Catholic Bishops to Join in Prayerful Solidarity with Immigrants and Renew Call for Comprehensive Immigration Reform at Christ Cathedral
THIRD ANNUAL SOUTHERN CALIFORNIA IMMIGRATION SUMMIT WILL OFFER PRAYERS OF SUPPORT AND SOLIDARITY WITH IMMIGRANT COMMUNITIES AND PROVIDE A VENUE TO DISCUSS SALIENT POLICY ISSUES CONFRONTING IMMIGRANTS AND THE CHURCH.
GARDEN GROVE, CALIF., (March 13, 2015)
– The Most Reverend José H. Gomez, Archbishop of Los Angeles, The Most Reverend Kevin Vann, Bishop of Orange, and The Most Reverend Rutilio del Riego, Auxiliary Bishop of San Bernardino will join with hundreds of faithful advocates for the third annual Southern California Immigration Summit at the Christ Cathedral (13280 Chapman Ave., Garden Grove) on Saturday March 14, 2015, from 1 – 2:30 p.m. The Bishops and faithful present will offer prayers in solidarity with marginalized immigrants seeking compassion from a broken immigration system and discuss concrete action regarding the “deferred action” program, how to effectively support the needs of immigrant communities in Southern California and also call on our elected leaders to redouble their efforts in enacting comprehensive immigration reform that respects the inherent dignity of the human person.
“I am blessed to welcome my brother Bishops and the faithful from across our state to the Christ Cathedral to reinforce our commit-ments to caring for our immigrant communities. As faithful leaders we see daily the damage our broken immigration system has inflict-ed on families and the vulnerable. The Bishops of California and all people of faith continue to prayerfully advocate for comprehensive immigration reform that respects the inherent dignity of the human person. Saturday’s event will provide an important point of unity and discussion as we continue our sustained efforts on behalf of the most vulnerable,” said Bishop Vann.
Previous summits held have resulted in coordinated efforts by the three participating Dioceses to organize and hold information and action sessions regarding immigration reform at many parishes across Southern California. Additionally, a training and education program that has helped thousands understand and take advantage of their new driving privileges under AB60 was launched through this important partnership between the Dioceses.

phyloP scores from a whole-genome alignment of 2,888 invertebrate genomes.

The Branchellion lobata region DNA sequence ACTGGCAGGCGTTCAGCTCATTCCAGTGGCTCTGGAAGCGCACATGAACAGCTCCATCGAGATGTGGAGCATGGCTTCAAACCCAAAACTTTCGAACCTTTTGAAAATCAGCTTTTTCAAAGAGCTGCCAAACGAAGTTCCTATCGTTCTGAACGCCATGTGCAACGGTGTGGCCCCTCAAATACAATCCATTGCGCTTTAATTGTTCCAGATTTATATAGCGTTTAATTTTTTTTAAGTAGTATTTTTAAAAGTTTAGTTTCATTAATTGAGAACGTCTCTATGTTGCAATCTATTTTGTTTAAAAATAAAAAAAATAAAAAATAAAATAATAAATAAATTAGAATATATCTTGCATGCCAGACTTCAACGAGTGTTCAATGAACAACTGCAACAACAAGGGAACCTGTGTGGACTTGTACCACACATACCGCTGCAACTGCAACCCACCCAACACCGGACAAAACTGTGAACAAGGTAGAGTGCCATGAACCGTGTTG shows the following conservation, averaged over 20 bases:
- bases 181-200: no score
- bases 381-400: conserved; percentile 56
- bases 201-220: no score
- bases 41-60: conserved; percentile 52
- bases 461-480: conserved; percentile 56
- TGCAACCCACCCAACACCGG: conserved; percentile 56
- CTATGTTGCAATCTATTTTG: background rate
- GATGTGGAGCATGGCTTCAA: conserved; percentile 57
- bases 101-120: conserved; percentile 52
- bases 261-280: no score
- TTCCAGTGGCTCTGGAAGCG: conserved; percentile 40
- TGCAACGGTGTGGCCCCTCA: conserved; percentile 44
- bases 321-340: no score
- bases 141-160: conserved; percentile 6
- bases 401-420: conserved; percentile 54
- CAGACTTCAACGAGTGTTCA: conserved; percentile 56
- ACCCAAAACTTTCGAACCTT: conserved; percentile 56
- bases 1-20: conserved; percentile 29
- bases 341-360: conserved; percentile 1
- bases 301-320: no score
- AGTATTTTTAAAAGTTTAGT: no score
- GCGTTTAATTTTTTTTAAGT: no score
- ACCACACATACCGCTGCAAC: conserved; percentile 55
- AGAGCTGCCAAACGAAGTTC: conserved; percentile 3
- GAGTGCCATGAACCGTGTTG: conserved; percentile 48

Each day in Catholic parishes, social service programs, hospitals, and schools the human consequences of a broken immigration sys-tem are apparent. Families are separated, migrants exploited by un-scrupulous employers and smugglers, and children lack access to educational opportunities. Moreover, as the United States benefits from the hard work of undocumented workers, the country does not extend them basic workplace or legal protections and they often serve as scapegoats for social ills. It is important to remember that this is not just a matter of one ethic group (e.g. Hispanics) as is often portrayed, but touches all ethnic groups. For Catholics, these are is-sues of human rights and are at the core of the Church’s social teachings.
Because of its harmful impact on human life and human dignity, the U.S. bishops have taught (Justice for Immigrants) that the status quo is unacceptable and have, for many years, called for comprehensive reform of the U.S. immigration system. The necessary elements of a reform have been stated as:
- An earned path to full legal status, and eventual citizenship, that is reasonable and attainable;
- Provision for immigrants brought here as minors to swiftly gain legal status to continue their education and enter the workforce;
- The reduction of immigration application backlogs so that families may be united more quickly;
- A temporary worker program that is safe, workable for families, and fair to all workers, immigrants and non-immigrants, alike;
- Restoration of due process protections restored for all immigrants involved with the immigration justice system;
- The protection of refugees and unaccompanied immigrant children; and
- A way of addressing the root causes of immigration.
“The Dioceses of Los Angeles, Orange and San Bernardino are gathering to talk about ways we can help our immigrant brothers and sisters at this crucial moment in our national debate on immigration,” said Archbishop José H. Gomez. “Right now, our immigration is bro-ken and it is hurting families and children and our economy. We need to come together as a nation to find a better way forward. That’s what this meeting is all about.”
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